Several Questions About State Income Taxes

How many states have a state income tax?

Has introducing a state income tax been good or bad for those states?

http://taxfoundation.org/article/2013-state-business-tax-climate-index has a list of various tax characteristics of states. You really need to consider the total tax burden (not just income tax) to judge the economic impact. The states with high taxation have high costs of living, which means you can afford to buy less with the same amount of work. Most people think that’s bad since they like to be able to do things with their own money.

The result? People leave big-government states andmove to small-government states, in order to be more free and have more disposable income. See http://www.governing.com/gov-data/census/2010-census-state-migration-statistics.htmlwhich shows where people are moving, and you can line it up with the tax rankings on the first URL.

 

Using Federal Income for State Income Tax

Do all states determine use your gross income for determining taxes or do some use your take-home pay after federal taxes?

All states use your gross income. Seven states do not tax personal income: Alaska, Florida, Nevada, South Dakota, Texas, Washington, and Wyoming. Two more states tax only interest and dividend income: New Hampshire and Tennessee

 

Why does the standard deduction exist? And what are the benefits? Is the standard deduction the only choice other than itemizing deductions?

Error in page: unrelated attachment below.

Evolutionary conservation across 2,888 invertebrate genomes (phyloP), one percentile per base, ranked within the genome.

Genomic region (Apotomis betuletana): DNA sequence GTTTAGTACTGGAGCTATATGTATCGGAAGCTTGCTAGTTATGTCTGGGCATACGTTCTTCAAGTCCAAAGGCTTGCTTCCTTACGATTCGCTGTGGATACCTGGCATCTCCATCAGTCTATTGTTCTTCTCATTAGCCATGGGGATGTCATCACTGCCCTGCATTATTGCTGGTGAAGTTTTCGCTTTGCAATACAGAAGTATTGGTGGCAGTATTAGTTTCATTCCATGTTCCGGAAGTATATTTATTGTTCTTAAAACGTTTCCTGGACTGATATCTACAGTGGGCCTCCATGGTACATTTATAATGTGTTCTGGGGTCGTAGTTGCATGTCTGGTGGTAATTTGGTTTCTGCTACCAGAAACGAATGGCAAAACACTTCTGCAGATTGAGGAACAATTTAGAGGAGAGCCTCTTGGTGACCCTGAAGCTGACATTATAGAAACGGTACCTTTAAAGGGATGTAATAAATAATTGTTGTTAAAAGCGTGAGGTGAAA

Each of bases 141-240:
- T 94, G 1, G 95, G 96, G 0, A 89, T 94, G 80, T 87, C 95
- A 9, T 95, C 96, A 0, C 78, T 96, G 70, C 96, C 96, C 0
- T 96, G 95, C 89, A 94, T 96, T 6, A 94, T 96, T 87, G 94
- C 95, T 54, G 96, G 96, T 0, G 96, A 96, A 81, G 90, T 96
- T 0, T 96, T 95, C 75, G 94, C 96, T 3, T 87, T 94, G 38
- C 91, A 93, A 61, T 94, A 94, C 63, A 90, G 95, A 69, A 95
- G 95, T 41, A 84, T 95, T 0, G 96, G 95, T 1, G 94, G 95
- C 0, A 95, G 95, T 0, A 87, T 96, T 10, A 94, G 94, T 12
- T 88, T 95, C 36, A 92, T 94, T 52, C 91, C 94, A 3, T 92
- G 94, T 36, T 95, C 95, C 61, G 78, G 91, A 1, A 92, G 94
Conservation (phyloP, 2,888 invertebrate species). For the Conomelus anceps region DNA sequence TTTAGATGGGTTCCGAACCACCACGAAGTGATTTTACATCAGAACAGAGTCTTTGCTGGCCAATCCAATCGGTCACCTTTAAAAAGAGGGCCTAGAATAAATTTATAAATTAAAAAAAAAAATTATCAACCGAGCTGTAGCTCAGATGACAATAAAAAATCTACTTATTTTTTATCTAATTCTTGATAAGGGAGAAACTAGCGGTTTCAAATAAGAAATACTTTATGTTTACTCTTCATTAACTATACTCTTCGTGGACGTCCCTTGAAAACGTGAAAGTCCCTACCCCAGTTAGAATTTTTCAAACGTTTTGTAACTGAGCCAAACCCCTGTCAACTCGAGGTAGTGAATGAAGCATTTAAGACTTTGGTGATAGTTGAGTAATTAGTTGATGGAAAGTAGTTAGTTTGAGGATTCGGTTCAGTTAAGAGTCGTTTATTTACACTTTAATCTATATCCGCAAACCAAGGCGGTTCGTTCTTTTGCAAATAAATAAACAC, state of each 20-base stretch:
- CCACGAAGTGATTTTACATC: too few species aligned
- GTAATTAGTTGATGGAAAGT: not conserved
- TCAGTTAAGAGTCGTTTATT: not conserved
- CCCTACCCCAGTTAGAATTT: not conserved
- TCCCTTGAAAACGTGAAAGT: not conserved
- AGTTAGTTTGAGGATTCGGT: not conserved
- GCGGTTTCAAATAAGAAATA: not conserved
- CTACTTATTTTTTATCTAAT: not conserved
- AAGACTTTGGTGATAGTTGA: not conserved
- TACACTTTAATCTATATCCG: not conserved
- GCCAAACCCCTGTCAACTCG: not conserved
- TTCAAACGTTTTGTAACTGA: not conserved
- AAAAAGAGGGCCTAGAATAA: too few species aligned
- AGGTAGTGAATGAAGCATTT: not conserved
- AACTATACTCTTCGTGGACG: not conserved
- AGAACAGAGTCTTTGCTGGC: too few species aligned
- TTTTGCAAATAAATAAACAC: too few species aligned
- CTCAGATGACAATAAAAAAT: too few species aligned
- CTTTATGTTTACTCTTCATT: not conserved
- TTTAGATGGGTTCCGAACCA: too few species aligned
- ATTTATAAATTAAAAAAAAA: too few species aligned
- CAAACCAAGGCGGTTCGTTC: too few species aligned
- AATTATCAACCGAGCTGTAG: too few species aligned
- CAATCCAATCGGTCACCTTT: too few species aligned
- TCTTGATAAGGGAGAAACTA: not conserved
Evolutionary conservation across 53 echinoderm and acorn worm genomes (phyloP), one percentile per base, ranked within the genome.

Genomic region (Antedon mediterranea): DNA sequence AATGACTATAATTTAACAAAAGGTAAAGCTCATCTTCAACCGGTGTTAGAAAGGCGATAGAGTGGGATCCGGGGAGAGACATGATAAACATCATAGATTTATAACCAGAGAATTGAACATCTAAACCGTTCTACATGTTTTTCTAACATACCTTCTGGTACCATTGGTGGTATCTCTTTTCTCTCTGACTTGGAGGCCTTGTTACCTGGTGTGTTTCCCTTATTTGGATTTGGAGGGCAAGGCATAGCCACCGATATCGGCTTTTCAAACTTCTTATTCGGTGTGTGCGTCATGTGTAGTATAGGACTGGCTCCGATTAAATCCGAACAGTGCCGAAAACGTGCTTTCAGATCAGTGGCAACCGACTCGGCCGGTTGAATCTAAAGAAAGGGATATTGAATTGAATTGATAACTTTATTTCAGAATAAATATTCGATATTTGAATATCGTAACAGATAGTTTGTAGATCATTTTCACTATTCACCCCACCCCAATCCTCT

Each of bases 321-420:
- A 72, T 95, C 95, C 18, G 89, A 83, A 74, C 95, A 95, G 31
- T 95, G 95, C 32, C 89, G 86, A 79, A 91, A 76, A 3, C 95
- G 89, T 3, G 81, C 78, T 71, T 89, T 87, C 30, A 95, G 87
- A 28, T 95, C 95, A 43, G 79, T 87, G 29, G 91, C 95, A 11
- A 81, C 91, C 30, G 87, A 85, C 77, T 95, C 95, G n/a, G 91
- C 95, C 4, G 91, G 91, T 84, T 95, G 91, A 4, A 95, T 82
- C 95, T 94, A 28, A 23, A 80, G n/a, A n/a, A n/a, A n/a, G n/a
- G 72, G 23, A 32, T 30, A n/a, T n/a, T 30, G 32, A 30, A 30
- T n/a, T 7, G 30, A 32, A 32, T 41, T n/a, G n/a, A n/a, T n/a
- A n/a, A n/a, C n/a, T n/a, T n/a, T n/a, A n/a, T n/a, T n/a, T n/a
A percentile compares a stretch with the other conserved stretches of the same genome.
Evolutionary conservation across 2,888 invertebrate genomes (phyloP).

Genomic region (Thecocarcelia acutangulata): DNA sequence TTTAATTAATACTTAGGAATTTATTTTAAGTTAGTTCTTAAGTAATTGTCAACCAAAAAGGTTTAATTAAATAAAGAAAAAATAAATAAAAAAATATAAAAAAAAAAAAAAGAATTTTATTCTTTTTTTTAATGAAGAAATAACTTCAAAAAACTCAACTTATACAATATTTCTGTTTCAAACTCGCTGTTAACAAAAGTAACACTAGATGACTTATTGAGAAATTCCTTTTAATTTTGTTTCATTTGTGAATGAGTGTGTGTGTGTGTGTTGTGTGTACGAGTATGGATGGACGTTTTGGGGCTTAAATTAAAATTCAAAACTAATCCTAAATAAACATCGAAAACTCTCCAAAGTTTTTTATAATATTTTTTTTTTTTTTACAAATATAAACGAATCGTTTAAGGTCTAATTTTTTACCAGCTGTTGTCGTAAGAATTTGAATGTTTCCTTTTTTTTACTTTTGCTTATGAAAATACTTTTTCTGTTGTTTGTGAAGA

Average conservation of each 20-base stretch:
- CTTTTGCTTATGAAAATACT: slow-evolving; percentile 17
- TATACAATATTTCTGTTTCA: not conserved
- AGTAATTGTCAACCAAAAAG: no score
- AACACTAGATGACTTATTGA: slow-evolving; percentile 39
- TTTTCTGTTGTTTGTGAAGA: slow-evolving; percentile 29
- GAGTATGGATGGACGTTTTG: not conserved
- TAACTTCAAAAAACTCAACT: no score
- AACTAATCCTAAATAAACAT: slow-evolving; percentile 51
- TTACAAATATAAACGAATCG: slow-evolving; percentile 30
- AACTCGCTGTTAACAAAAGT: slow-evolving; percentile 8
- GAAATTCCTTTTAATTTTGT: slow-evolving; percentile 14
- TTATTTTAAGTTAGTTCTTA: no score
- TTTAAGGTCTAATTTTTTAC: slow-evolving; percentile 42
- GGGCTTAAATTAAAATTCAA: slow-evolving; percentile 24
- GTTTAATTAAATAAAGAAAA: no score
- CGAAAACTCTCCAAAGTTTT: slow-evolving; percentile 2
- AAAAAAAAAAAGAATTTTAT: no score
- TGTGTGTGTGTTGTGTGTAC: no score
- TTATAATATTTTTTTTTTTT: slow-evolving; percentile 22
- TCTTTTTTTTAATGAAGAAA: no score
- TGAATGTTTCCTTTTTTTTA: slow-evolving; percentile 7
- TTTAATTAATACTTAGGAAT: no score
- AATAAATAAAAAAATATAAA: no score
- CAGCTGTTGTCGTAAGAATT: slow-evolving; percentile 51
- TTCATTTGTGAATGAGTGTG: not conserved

The main reason for standard deduction is to avoid keeping records of your purchases. Additional benefits include less complicated paperwork, and less knowledge necessary to fill it (or less money to pay somebody else to do it). The drawback is that when you make large purchases you will likely get higher deduction doing the itemizing. To answer your final question, no, as far as I am aware you can only choose between itemizing or not. Although other countries do have other means of reducing tax burdens than deductions.

 

What is the difference between federal and state tax?

To be more precise: Where have you to pay this tax, and where that?

The difference is not only in the percentages but in that federal tax goes to the federal government which they can use in any way for the common good of the country: military, paying off debt, federal employee salaries, etc. and the state tax goes to your state’s government to provide things for the common good of the people specifically in your state such as building roads, paying state employee salaries, etc.

 

Does the state tax take from you salary before or after the federal tax takes from you?

The simple answer is that a state computes its taxes as a percentage of a person’s income the same way as federal taxes are computed. There are lots of special cases that can vastly complicate this simple answer, such as the ability of some people to deduct what they pay in state income taxes from their income when computing their federal tax.